Turbos, Tanks and Transmissions: 29 Years as an Automotive Engineer

By -

Welcome to my first blog post for Ford-Trucks!

If you’re a regular on the forum, you might recognize my name, as I’ve been contributing here for years. Under strict instructions from the editorial staff, I’m going to write about whatever I happen to think of. Look out.

Some of it will be technical, some of it may be about my experiences as an engineer developing engines, transmissions, and differentials over the course of a 29 year career as an Automotive Engineer in Detroit.

“I was an engineer on the M1 Abrams Main Battle Tank transmission. That’s a four speed forward, two speed reverse automatic transmission. It weighs 4,500 pounds and holds 45 gallons—not quarts—of Mobil 1 Synthetic ATF.”

For an idea of what kind of stuff I’ll be posting, you can check out a piece I wrote about a fast Fox Body for our sister site, TheMustangSource.

First, some background.

I graduated from Lawrence Technological University (then Lawrence Institute of Technology) with a Bachelor of Science in Mechanical Engineering in June, 1980. I immediately went to work at Chrysler Defense, Inc.

I was an engineer on the M1 Abrams Main Battle Tank transmission. That’s a four speed forward, two speed reverse automatic transmission. The transmission weighs 4,500 pounds and holds 45 gallons—not quarts—of Mobil 1 Synthetic ATF. After two and a half years of that I left and went to work at Roush Industries, where I worked on a couple of  production-bound programs. These included the 5.8L four barrel light truck engine and the 1.6L Turbo that went into Escorts and EXPs in the mid 80’s.

The 1.6L was only the second EEC-IV program at Ford.

I also worked on many concept vehicles. Some notable ones were a 3.0L turbocharged Aerostar. This was before the Aerostar was even in production. Ford had found out that GM was going to have a 4.3L in the Astro/Safari and the Aerostar only had a 3.0L. The 3.8L was too wide to fit, so maybe a turbo could make the 3.0L competitive with the GM 4.3L.

It was never was seriously considered for production.

I also worked on a proposal for a 25th Anniversary Mustang. This car had a 5.8L with twin turbos. You can read the full story over on our sister site, TheMustangSource, but we built that car in such a hurry that we never even ran the engine on a dyno. Jack Roush it made about 400 flywheel horsepower. I drove the car it’s first 2000 miles developing the engine calibration, commonly called the tune.

In 1988 I left Roush to work at Ford in the Automatic Transmission Engineering Office. One bit of trivia? My new desk at Ford was about 500 feet from my old desk at Roush. It was right across the street!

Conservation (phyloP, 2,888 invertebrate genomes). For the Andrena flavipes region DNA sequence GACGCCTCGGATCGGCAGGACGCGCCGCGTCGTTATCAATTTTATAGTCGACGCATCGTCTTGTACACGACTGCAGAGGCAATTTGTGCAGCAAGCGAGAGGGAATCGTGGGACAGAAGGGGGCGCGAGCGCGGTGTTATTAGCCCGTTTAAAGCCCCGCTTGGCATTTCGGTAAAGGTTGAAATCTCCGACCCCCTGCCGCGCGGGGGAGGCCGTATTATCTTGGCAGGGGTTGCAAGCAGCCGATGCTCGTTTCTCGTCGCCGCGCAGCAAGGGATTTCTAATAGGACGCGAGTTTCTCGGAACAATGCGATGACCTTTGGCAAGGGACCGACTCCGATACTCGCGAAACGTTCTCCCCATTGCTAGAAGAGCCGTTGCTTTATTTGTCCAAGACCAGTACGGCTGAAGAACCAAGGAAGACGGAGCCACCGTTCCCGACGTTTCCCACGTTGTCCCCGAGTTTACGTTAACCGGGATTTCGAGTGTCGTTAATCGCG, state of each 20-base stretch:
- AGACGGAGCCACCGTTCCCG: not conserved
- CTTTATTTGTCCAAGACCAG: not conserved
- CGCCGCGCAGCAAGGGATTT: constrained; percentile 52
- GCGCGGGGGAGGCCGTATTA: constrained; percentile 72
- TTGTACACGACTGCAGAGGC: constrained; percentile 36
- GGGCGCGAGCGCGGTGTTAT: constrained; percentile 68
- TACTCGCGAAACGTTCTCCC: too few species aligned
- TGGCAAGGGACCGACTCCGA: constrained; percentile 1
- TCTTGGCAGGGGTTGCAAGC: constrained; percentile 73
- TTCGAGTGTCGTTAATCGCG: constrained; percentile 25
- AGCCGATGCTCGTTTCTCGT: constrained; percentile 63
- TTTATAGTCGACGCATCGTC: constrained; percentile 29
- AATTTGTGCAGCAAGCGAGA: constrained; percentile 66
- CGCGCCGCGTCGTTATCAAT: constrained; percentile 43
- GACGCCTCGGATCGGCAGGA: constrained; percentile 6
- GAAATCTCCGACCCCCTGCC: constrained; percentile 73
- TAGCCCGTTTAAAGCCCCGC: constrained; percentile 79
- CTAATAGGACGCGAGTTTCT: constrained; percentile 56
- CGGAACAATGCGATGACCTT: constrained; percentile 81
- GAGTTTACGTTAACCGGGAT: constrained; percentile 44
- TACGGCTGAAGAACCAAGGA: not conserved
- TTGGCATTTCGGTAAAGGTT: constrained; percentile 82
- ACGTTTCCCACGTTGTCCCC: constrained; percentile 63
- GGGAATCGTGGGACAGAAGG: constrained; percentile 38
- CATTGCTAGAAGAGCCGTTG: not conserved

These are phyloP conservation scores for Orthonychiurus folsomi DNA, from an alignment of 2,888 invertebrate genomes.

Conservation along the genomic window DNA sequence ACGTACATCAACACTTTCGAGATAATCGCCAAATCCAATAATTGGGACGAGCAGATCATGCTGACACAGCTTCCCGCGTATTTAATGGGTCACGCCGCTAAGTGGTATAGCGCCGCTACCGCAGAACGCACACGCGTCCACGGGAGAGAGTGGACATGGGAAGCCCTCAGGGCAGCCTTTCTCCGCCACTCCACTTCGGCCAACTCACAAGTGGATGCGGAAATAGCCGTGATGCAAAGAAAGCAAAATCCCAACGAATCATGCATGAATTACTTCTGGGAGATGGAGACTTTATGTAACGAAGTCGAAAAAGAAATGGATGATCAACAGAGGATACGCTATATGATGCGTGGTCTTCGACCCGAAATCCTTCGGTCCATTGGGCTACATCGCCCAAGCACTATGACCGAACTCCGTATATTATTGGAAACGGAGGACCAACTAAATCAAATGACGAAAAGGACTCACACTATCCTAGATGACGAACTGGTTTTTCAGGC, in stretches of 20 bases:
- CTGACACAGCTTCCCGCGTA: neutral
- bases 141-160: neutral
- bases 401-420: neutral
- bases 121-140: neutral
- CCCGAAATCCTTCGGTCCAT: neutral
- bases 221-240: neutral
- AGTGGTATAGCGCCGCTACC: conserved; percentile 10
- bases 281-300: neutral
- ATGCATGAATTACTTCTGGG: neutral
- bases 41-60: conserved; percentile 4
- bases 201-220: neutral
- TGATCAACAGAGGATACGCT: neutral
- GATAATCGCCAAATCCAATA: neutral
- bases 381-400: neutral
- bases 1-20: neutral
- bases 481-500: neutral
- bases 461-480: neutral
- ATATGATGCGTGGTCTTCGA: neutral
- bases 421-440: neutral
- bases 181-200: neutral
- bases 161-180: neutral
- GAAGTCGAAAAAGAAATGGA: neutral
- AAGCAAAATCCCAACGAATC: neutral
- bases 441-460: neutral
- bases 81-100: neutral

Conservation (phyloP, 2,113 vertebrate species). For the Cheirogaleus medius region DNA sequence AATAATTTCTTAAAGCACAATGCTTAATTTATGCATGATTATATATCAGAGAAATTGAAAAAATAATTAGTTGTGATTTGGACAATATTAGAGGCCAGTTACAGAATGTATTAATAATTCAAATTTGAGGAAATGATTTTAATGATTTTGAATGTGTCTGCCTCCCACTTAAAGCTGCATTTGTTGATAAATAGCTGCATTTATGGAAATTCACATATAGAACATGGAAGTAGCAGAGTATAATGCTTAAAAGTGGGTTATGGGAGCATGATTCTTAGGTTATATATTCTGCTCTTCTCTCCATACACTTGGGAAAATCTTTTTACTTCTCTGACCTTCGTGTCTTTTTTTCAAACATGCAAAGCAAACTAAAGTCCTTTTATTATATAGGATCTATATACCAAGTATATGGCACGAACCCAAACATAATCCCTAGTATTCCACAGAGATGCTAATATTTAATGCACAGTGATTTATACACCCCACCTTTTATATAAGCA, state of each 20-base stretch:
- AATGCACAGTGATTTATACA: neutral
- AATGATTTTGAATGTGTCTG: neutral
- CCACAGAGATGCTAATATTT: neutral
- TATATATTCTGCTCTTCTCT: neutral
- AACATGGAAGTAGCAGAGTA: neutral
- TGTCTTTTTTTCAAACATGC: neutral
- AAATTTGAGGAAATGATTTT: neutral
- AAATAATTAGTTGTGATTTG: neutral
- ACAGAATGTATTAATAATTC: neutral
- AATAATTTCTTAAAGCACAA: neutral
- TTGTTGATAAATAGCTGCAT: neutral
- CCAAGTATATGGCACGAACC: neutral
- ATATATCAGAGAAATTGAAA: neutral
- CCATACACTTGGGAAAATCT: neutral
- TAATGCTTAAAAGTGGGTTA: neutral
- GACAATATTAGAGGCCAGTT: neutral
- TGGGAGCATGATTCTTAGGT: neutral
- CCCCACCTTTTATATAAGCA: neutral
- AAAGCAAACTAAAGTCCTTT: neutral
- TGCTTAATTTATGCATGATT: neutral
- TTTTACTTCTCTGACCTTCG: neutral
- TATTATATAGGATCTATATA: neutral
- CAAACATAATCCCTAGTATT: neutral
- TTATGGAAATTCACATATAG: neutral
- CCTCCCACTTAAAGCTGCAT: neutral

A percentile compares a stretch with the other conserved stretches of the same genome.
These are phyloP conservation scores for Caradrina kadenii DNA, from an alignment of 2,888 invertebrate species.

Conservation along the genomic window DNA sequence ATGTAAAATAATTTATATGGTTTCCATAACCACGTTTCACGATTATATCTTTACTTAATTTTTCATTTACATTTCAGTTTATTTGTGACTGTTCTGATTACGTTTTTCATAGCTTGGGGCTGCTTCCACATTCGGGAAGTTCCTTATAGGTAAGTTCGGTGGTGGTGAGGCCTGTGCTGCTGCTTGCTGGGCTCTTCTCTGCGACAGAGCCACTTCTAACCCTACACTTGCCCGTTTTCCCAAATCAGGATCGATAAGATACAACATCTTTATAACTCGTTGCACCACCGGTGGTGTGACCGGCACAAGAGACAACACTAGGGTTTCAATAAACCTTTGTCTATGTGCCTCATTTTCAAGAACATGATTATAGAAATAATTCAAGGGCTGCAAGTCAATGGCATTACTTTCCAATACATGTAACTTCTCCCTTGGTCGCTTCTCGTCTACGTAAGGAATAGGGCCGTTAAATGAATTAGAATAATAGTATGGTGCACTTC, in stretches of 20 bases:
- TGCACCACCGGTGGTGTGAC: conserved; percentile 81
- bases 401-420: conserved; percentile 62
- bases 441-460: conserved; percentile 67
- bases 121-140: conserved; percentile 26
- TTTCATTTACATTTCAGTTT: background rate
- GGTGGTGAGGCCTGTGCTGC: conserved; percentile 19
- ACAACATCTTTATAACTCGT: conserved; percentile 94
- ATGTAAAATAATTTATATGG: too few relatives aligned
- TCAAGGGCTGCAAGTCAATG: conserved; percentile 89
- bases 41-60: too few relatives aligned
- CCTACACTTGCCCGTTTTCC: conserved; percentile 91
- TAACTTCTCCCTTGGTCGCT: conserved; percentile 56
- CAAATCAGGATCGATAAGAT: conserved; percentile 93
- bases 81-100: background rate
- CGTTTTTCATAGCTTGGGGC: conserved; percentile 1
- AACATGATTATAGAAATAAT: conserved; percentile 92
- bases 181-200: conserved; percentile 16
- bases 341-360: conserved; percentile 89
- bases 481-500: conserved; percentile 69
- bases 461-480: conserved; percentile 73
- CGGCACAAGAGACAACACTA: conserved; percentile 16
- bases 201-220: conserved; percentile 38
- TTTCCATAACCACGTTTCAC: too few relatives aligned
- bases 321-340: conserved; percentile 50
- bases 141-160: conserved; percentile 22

At Ford I started with the AXODE. It was a modification to the AXOD transmission used in the Taurus. We changed the hydraulic controls to electronic controls. We were the second Ford electronic transmission right behind the E4OD.


Next I was promoted to engineering supervisor and put in charge of a small group developing the on board and off board diagnostics for all Ford transmissions.

After three years of that I moved to supervising a calibration group that developed the transmission tunes for the Lincoln LS. But almost five years in that position, I realized I really wanted to be an engineer, not an administrator, so I requested a “demotion” back to Product Engineer. In the TorqShift Transmission Department, where I developed the tunes in the 2005 Diesel F-Series tranny, which would remain  basically unchanged for 2006 and 2007. In 2004, I moved to Transmission Cooling, where I developed cooling procedures to insure every vehicle we produced would keep the transmission in the proper operating range.

“After five years supervising a group developing transmission tunes for the Lincoln LS, I realized I wanted to be an engineer, not an administrator, and requested a ‘demotion’ to Product Engineer.”

Ford offered most of the white collar workforce a buyout in 2007. I decided to accept that offer and left Ford—along with approximately 14,000 others—on February 28, 2007.

My plan was to take a couple months off and relax before looking for a new job. But I didn’t count on employers searching me out, and was back to work in three weeks at a German supplier to the auto industry called Getrag. There, I worked on electronically controlled limited slip differentials, once again developing the tune. It was much more than locking the axle when there was slip. We could lock or unlock anywhere from 0-100%  to provide traction and control handling.

For example, if the car was oversteering (loose) we would lock the axle which moved it towards understeer (tight). This cancelled the oversteer and made the car neutral. The opposite happened with understeer.

This system was going to be in the 2009 Cadillac CTS-V, but we had supplier issues and had to delay the program. The next one we were slated for was the 2012 Corvette ZR1. Unfortunately GM ran out of money and cancelled our program. We were all laid off.

After a couple of years owning and operating a shop in Ocala my wife and I moved to South Florida to be near our children and granddaughter. I now live in paradise, never shovel snow, and write about my experiences in the industry.

Stay tuned, I’ve got a lot more stories to share!

Comments ()